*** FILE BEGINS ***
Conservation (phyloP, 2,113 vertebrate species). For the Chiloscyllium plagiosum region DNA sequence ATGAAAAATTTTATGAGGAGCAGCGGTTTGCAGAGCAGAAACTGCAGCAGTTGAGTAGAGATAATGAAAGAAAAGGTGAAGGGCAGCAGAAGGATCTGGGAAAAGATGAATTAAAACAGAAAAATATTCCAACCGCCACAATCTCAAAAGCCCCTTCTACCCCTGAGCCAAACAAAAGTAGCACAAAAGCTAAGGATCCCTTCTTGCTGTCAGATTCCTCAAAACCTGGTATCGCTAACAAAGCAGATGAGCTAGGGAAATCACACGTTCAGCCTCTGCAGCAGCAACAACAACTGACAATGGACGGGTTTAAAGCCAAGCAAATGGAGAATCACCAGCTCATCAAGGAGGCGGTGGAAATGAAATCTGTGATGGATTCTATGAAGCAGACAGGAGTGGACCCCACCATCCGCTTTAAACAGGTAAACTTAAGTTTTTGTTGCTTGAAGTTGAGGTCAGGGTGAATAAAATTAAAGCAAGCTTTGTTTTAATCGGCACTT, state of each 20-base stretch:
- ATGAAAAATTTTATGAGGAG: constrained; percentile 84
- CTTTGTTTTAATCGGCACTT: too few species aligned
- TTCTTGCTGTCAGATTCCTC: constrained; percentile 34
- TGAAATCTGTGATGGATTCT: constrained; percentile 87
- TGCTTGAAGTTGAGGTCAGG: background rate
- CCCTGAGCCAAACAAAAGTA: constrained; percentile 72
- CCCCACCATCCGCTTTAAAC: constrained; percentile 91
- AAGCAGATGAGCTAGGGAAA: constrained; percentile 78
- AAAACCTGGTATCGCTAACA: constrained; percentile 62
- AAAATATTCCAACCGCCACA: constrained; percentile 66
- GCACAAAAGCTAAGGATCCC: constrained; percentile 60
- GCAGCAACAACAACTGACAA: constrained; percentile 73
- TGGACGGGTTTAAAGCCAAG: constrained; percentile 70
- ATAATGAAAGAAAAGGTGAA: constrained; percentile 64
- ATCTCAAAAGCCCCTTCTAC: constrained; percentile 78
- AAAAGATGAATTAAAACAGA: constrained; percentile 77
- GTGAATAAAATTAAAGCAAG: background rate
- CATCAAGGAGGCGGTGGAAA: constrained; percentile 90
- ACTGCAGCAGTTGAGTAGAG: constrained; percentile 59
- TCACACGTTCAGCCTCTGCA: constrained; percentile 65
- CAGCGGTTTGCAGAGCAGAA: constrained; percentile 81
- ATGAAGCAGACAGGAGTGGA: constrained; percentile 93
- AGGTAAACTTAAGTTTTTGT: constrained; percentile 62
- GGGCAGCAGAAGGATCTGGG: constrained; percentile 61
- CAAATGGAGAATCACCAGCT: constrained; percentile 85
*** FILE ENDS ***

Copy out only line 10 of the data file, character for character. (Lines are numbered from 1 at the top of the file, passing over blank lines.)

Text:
- AAAACCTGGTATCGCTAACA: constrained; percentile 62